Category: Economics

23-VIEW-master675Under the feudalistic societies of old, status was organized through state-enforced hierarchies, leaving little room for the levels of status anxiety we see today.

For us, however, status competition ranges wide and free, leading to multiple manifestations and a whole heap of status signaling.

Such signaling is as old as the free society itself, of course. Whether sending their children to fancy classes and fencing lessons, accumulating ever-expensive luxury goods, or boasting in the labels of their fair trade coffee and the nobility of non-profit activism, aristocrats have always found ways to signal their superiority.

Yet these preferences have shifted over time, the present form of which is carving out its own unique space. In a recent report from the Adam Smith Institute, Prof. Ryan Murphy explores the situation, noting that while past generations were more concerned with “conspicuous consumption” and “keeping up with the Joneses” – chasing faster cars and bigger diamonds – the current pursuit of status has adapted toward “conspicuous authenticity.”

We are now seeing a “new status signaling,” Murphy observes, where society has “moved beyond associating ostentatious displays of wealth with high status,” opting instead for behavior that signifies we are above and beyond such base behavior. (more…)

single-payerA plurality of Americans support “Medicare for All”, legislation endorsed by Bernie Sanders and other Democrats that would establish a universal single-payer health care system in the U.S. At least they do until they find out what “single-payer” really means.

A recent AP poll found that 39 percent support and 33 oppose replacing the current private health insurance system in the U.S. with a single government-run and taxpayer-funded plan like Medicare for all Americans that would cover medical, dental, vision, and long-term care services. (Another 26 percent neither support nor oppose the change.)

But the same percentage (39 percent) opposed single-payer when it was found that it would cause their own taxes to increase or they’d need to give up other coverage, like health insurance provided by their employers. In both cases, about 4 out of 10 flipped to opposition when they discovered that caveat.

Even higher numbers opposed the plan if it would lead to longer wait-times for non-emergency medical services (47 percent) or if it took longer for new drugs and treatments to become available (51 percent).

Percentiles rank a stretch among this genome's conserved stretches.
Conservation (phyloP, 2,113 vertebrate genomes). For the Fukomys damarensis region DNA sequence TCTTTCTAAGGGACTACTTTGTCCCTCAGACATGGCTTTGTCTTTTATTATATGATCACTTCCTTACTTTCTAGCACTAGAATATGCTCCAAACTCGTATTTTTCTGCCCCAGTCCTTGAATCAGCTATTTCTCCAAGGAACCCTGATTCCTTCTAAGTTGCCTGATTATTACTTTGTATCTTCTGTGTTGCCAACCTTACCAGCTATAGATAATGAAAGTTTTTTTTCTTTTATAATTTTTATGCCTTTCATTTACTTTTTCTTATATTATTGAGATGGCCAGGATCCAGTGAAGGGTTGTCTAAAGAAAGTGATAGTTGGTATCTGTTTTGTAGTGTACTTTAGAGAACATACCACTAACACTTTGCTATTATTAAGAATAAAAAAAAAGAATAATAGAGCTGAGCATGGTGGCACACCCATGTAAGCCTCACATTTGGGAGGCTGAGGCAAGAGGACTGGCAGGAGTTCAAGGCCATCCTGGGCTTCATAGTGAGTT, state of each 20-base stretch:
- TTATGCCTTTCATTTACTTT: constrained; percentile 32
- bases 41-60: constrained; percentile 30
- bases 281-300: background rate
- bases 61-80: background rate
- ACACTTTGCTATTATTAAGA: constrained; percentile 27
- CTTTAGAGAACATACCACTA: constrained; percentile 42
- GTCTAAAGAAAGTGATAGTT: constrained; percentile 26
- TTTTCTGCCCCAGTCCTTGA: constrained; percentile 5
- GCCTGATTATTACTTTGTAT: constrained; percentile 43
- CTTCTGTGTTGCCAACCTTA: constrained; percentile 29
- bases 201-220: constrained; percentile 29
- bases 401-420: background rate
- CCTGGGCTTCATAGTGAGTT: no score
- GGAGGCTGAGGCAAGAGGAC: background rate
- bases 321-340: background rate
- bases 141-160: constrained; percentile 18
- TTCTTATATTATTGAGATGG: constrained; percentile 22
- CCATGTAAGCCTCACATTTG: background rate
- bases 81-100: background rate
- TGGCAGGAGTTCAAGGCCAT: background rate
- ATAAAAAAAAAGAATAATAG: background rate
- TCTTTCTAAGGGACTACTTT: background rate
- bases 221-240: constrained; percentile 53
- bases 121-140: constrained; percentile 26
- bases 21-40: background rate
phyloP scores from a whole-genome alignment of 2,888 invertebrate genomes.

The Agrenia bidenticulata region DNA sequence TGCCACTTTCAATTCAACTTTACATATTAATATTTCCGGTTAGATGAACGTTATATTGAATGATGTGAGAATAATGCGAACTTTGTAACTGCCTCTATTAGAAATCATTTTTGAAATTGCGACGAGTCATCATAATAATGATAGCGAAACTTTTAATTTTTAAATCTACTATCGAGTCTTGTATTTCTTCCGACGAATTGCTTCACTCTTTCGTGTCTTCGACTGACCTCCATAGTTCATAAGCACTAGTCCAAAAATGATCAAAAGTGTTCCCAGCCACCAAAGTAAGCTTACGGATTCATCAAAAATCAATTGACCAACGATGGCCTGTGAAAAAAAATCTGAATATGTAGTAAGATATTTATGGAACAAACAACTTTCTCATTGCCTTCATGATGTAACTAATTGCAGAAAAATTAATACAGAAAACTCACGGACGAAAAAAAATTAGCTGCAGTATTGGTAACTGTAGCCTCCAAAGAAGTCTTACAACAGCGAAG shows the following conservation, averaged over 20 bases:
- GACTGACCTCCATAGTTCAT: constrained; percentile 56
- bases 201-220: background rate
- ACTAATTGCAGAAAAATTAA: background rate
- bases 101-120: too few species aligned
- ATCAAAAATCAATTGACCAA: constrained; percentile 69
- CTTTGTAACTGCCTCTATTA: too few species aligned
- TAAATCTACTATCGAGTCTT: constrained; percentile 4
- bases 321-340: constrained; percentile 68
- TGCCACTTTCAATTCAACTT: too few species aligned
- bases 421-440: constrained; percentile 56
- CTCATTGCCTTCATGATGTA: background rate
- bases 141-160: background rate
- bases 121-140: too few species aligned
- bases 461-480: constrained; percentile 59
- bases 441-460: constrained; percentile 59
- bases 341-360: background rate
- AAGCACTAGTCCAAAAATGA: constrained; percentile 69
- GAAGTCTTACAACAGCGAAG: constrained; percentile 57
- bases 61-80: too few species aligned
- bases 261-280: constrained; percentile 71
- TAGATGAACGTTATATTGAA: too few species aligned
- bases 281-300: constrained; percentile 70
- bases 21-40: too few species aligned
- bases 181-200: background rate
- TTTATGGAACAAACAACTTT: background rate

“People say they believe in a principle, but when you describe the policy, it often loses support because they don’t like that there are side effects,” said Robert Blendon, a professor who tracks public opinion on health care at the Harvard T.H. Chan School of Public Health.

So what exactly would an American version of single-payer plan look like?

720x405-AP_846250441282Every election season politicians are asked how they will fix our ever-growing budget crisis. And every season at least one politician gives the same trite answer: By cutting “fraud, waste, and abuse.”

Politicians love the answer because it doesn’t offend any specific constituency. After all, there are no groups lobbying for more fraud, waste, and abuse (at least not directly). And voters love the answer because it fits with both the conservative perception that government is mostly wasteful and should be fixed and the liberal perception that government is mostly efficient and can be made even more so.
Neither the politicians nor the voters are completely wrong. Fraud, waste, and abuse is indeed a perennial problem, which is why the government has thousands of auditors, evaluators, and inspectors constantly trying to root it out. But would eliminating all fraud, waste, and abuse truly save the taxpayers that much money?

Donald Trump seems to think so. In the latest Republican presidential debate he claimed that he could fix the current budget deficit simply by cutting out the “waste, fraud, and abuse”:

BLITZER: Mr. Trump — Mr. Trump. If you eliminate completely the Department of Education, as you have proposed, that’s about $68 billion. If you eliminate the Environmental Protection Agency, that’s about $8 billion. That’s about $76 billion for those two agencies.

The current deficit this year is $544 billion. Where are you going to come up with the money?

TRUMP: Waste, fraud and abuse all over the place. Waste, fraud and abuse.

You look at what’s happening with Social Security, you look — look at what’s happening with every agency — waste, fraud and abuse. We will cut so much, your head will spin.

Let’s take Mr. Trump at his word and consider how much we’d need to cut to “make our head spin.”

Blog author: jcarter
Friday, February 26, 2016

Why are some countries rich and others poor?